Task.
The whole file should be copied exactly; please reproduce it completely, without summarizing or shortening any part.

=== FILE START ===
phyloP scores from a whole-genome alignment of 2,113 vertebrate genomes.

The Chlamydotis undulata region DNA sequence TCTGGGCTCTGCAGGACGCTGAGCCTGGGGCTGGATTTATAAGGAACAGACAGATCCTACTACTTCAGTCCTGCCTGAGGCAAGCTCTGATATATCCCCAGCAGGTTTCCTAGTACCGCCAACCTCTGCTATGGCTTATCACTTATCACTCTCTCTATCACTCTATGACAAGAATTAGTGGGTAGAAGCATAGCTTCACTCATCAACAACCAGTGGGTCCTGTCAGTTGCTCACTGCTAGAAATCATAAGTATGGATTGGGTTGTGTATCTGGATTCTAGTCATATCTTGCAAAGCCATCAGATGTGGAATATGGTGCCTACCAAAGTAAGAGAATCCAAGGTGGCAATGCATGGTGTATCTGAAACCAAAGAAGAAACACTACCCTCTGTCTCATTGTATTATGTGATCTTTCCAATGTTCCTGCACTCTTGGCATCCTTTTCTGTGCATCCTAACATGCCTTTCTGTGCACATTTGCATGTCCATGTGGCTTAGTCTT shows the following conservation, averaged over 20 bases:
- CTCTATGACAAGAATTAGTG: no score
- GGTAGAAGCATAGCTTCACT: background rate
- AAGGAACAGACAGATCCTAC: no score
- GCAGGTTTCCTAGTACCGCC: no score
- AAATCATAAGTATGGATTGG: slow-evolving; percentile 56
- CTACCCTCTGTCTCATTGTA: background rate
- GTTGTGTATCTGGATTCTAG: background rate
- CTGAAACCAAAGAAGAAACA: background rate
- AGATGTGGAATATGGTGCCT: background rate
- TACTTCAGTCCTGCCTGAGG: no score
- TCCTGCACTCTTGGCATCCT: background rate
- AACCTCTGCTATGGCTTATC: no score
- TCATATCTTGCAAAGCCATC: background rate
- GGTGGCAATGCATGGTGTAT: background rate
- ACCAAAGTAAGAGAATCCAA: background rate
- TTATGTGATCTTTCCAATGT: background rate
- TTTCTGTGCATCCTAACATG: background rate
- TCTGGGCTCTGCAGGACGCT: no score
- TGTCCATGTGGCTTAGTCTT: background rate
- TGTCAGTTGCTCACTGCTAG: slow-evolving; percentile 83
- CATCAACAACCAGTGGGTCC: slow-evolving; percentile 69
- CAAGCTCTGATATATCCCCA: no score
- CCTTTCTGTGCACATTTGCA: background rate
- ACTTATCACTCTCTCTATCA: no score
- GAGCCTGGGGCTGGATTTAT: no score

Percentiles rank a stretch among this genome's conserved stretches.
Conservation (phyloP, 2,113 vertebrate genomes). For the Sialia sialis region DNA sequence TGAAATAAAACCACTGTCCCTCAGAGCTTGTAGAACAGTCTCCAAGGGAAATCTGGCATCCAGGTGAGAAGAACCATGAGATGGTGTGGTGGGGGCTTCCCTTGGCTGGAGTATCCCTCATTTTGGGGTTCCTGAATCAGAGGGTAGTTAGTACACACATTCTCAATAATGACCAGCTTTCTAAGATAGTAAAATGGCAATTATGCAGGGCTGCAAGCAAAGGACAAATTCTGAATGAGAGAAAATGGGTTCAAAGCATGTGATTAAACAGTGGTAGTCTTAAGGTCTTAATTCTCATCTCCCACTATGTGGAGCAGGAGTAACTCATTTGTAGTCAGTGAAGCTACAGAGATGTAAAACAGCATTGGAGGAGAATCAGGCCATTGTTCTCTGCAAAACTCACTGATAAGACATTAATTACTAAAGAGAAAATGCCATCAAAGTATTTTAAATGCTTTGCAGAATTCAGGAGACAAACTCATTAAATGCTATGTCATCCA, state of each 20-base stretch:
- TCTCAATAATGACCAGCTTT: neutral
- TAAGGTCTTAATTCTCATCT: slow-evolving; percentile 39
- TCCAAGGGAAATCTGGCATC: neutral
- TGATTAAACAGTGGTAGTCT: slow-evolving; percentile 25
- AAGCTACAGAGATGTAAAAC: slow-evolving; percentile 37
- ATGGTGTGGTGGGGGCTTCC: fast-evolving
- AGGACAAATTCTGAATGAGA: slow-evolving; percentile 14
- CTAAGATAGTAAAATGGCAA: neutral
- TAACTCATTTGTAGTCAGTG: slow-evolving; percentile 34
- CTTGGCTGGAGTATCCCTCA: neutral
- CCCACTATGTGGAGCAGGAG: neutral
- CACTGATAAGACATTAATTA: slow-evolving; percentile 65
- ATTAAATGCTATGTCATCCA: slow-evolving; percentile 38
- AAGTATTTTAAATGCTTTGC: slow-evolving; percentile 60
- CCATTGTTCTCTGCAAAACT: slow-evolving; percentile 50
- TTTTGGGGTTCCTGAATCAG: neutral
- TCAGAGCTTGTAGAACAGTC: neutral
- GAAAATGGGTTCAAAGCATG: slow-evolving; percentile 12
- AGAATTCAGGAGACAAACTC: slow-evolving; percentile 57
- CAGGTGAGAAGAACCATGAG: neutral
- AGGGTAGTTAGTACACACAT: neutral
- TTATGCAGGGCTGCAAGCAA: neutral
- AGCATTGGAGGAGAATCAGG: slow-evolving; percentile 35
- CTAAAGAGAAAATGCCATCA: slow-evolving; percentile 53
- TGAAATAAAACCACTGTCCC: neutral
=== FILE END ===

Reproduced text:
phyloP scores from a whole-genome alignment of 2,113 vertebrate genomes.

The Chlamydotis undulata region DNA sequence TCTGGGCTCTGCAGGACGCTGAGCCTGGGGCTGGATTTATAAGGAACAGACAGATCCTACTACTTCAGTCCTGCCTGAGGCAAGCTCTGATATATCCCCAGCAGGTTTCCTAGTACCGCCAACCTCTGCTATGGCTTATCACTTATCACTCTCTCTATCACTCTATGACAAGAATTAGTGGGTAGAAGCATAGCTTCACTCATCAACAACCAGTGGGTCCTGTCAGTTGCTCACTGCTAGAAATCATAAGTATGGATTGGGTTGTGTATCTGGATTCTAGTCATATCTTGCAAAGCCATCAGATGTGGAATATGGTGCCTACCAAAGTAAGAGAATCCAAGGTGGCAATGCATGGTGTATCTGAAACCAAAGAAGAAACACTACCCTCTGTCTCATTGTATTATGTGATCTTTCCAATGTTCCTGCACTCTTGGCATCCTTTTCTGTGCATCCTAACATGCCTTTCTGTGCACATTTGCATGTCCATGTGGCTTAGTCTT shows the following conservation, averaged over 20 bases:
- CTCTATGACAAGAATTAGTG: no score
- GGTAGAAGCATAGCTTCACT: background rate
- AAGGAACAGACAGATCCTAC: no score
- GCAGGTTTCCTAGTACCGCC: no score
- AAATCATAAGTATGGATTGG: slow-evolving; percentile 56
- CTACCCTCTGTCTCATTGTA: background rate
- GTTGTGTATCTGGATTCTAG: background rate
- CTGAAACCAAAGAAGAAACA: background rate
- AGATGTGGAATATGGTGCCT: background rate
- TACTTCAGTCCTGCCTGAGG: no score
- TCCTGCACTCTTGGCATCCT: background rate
- AACCTCTGCTATGGCTTATC: no score
- TCATATCTTGCAAAGCCATC: background rate
- GGTGGCAATGCATGGTGTAT: background rate
- ACCAAAGTAAGAGAATCCAA: background rate
- TTATGTGATCTTTCCAATGT: background rate
- TTTCTGTGCATCCTAACATG: background rate
- TCTGGGCTCTGCAGGACGCT: no score
- TGTCCATGTGGCTTAGTCTT: background rate
- TGTCAGTTGCTCACTGCTAG: slow-evolving; percentile 83
- CATCAACAACCAGTGGGTCC: slow-evolving; percentile 69
- CAAGCTCTGATATATCCCCA: no score
- CCTTTCTGTGCACATTTGCA: background rate
- ACTTATCACTCTCTCTATCA: no score
- GAGCCTGGGGCTGGATTTAT: no score

Percentiles rank a stretch among this genome's conserved stretches.
Conservation (phyloP, 2,113 vertebrate genomes). For the Sialia sialis region DNA sequence TGAAATAAAACCACTGTCCCTCAGAGCTTGTAGAACAGTCTCCAAGGGAAATCTGGCATCCAGGTGAGAAGAACCATGAGATGGTGTGGTGGGGGCTTCCCTTGGCTGGAGTATCCCTCATTTTGGGGTTCCTGAATCAGAGGGTAGTTAGTACACACATTCTCAATAATGACCAGCTTTCTAAGATAGTAAAATGGCAATTATGCAGGGCTGCAAGCAAAGGACAAATTCTGAATGAGAGAAAATGGGTTCAAAGCATGTGATTAAACAGTGGTAGTCTTAAGGTCTTAATTCTCATCTCCCACTATGTGGAGCAGGAGTAACTCATTTGTAGTCAGTGAAGCTACAGAGATGTAAAACAGCATTGGAGGAGAATCAGGCCATTGTTCTCTGCAAAACTCACTGATAAGACATTAATTACTAAAGAGAAAATGCCATCAAAGTATTTTAAATGCTTTGCAGAATTCAGGAGACAAACTCATTAAATGCTATGTCATCCA, state of each 20-base stretch:
- TCTCAATAATGACCAGCTTT: neutral
- TAAGGTCTTAATTCTCATCT: slow-evolving; percentile 39
- TCCAAGGGAAATCTGGCATC: neutral
- TGATTAAACAGTGGTAGTCT: slow-evolving; percentile 25
- AAGCTACAGAGATGTAAAAC: slow-evolving; percentile 37
- ATGGTGTGGTGGGGGCTTCC: fast-evolving
- AGGACAAATTCTGAATGAGA: slow-evolving; percentile 14
- CTAAGATAGTAAAATGGCAA: neutral
- TAACTCATTTGTAGTCAGTG: slow-evolving; percentile 34
- CTTGGCTGGAGTATCCCTCA: neutral
- CCCACTATGTGGAGCAGGAG: neutral
- CACTGATAAGACATTAATTA: slow-evolving; percentile 65
- ATTAAATGCTATGTCATCCA: slow-evolving; percentile 38
- AAGTATTTTAAATGCTTTGC: slow-evolving; percentile 60
- CCATTGTTCTCTGCAAAACT: slow-evolving; percentile 50
- TTTTGGGGTTCCTGAATCAG: neutral
- TCAGAGCTTGTAGAACAGTC: neutral
- GAAAATGGGTTCAAAGCATG: slow-evolving; percentile 12
- AGAATTCAGGAGACAAACTC: slow-evolving; percentile 57
- CAGGTGAGAAGAACCATGAG: neutral
- AGGGTAGTTAGTACACACAT: neutral
- TTATGCAGGGCTGCAAGCAA: neutral
- AGCATTGGAGGAGAATCAGG: slow-evolving; percentile 35
- CTAAAGAGAAAATGCCATCA: slow-evolving; percentile 53
- TGAAATAAAACCACTGTCCC: neutral